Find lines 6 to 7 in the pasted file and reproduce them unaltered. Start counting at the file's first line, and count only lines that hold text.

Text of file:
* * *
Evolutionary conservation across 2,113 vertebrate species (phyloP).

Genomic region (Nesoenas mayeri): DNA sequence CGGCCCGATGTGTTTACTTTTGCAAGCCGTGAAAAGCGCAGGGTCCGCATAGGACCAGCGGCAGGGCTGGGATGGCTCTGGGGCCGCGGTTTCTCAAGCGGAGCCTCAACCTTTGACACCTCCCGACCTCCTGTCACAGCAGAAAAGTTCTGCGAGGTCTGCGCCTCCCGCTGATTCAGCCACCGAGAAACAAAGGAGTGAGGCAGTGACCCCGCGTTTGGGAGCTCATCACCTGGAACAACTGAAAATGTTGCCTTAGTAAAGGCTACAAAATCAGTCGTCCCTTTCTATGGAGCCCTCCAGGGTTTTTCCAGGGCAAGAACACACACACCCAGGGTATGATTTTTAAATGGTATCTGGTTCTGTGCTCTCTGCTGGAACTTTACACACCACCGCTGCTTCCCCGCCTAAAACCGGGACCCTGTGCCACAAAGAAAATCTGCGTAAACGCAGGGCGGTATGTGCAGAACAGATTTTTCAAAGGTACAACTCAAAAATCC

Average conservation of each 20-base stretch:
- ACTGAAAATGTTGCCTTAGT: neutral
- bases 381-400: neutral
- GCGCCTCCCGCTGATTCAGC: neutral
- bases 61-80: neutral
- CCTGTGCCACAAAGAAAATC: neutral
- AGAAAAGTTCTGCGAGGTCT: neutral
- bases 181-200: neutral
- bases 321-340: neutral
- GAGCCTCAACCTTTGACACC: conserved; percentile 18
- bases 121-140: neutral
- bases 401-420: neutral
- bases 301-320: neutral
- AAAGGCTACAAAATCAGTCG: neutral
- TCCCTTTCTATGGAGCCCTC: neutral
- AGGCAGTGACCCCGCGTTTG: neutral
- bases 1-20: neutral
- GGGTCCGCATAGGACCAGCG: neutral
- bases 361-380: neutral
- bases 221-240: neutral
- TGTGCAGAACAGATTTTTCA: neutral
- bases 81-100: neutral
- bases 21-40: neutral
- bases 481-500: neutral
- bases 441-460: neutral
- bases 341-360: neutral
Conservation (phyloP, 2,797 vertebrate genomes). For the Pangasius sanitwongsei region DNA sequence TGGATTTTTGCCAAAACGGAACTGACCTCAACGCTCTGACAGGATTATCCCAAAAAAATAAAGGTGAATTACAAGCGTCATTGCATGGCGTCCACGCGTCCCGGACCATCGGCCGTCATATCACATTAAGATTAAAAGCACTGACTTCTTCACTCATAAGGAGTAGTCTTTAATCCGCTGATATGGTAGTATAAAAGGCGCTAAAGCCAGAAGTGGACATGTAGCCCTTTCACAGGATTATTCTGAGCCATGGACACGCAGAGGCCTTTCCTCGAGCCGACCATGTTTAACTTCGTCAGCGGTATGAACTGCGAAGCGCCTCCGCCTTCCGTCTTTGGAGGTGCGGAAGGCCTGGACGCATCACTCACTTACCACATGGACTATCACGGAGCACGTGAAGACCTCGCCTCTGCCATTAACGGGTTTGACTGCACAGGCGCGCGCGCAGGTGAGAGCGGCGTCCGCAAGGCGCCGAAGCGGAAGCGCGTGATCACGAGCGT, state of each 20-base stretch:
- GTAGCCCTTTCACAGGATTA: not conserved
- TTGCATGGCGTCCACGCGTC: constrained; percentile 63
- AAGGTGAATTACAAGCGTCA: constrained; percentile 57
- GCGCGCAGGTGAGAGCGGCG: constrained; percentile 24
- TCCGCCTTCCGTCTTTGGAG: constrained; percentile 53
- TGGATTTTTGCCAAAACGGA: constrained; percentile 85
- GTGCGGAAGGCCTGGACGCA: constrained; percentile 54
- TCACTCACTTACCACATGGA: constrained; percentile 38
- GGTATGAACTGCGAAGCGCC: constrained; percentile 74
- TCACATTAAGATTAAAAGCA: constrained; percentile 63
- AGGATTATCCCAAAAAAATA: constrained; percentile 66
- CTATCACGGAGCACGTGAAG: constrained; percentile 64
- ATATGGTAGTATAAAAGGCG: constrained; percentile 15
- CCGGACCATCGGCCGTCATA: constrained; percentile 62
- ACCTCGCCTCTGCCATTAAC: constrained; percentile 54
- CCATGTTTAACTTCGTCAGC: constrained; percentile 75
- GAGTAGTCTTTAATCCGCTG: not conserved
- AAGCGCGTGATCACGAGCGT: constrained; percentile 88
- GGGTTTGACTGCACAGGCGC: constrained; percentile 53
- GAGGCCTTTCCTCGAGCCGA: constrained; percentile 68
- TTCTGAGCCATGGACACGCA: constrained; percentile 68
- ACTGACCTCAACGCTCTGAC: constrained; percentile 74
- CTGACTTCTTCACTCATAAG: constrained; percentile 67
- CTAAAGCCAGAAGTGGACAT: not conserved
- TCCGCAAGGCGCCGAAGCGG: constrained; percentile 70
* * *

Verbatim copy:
- GCGCCTCCCGCTGATTCAGC: neutral
- bases 61-80: neutral